Before families get too excited about the prospect of affording a Harvard education, there are some important aspects in the admissions/applications process worth considering:

  • College fit
  • College planning and readiness

College Fit

“College fit” recognizes that every student isn’t a match for Harvard. Neither is Harvard a good match for every student. Students are better off if they start with why – Why do you want to attend college? Why do you want to attend Harvard? Too many students that I’ve met over the years apply to Harvard because of the brand name alone. What do you know about the university and how you might contribute to campus life there? If a student likes the fact that there are no fraternities and sororities at Harvard, there are over 1,100 private, four-year institutions that do not have fraternities or sororities. About 40 of those institutions are considered highly selective like Harvard.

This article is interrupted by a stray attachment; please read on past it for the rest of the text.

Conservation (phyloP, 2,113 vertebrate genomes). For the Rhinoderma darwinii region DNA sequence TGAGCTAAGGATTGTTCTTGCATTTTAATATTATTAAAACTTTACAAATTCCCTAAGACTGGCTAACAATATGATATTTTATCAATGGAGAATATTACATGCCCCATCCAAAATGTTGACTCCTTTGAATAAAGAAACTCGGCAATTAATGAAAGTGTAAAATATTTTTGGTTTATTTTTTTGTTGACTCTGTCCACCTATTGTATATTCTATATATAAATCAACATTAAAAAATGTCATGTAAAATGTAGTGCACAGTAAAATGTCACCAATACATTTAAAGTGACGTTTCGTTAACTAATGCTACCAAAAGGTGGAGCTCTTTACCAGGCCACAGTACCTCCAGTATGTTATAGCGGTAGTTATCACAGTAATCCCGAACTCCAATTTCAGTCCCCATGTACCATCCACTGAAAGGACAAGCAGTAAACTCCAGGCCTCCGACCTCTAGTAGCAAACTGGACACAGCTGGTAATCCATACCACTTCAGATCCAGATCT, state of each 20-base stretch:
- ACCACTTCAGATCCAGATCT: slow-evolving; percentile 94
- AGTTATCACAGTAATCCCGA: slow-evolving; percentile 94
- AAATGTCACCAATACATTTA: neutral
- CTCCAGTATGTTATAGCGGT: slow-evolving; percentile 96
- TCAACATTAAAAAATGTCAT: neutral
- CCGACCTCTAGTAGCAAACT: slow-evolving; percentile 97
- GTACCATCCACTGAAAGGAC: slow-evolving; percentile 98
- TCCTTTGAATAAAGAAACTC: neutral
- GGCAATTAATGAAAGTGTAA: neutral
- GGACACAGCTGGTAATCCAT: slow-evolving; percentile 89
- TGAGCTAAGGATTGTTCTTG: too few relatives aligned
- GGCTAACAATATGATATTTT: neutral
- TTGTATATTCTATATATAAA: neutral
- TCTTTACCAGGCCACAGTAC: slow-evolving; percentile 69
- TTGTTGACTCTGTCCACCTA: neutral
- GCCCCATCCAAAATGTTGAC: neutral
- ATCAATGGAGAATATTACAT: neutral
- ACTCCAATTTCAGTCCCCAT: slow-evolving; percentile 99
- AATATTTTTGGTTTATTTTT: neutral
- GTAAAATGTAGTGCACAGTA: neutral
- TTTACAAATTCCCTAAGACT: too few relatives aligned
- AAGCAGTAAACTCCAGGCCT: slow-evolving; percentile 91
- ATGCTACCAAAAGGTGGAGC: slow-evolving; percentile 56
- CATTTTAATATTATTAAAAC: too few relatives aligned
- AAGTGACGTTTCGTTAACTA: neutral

Students should also consider whether they want to live in the Cambridge area for four years. If students visit the Cambridge area, they can get an even better sense of campus life and the surrounding community. On my visits to Cambridge, I have enjoyed the vibrancy of the community. Students visiting the area do need to recognize that it is an urban campus, much like UC Berkeley or the University of Chicago. When students start with why it forces them to think more introspectively about these factors and not just apply for the sake of a brand name.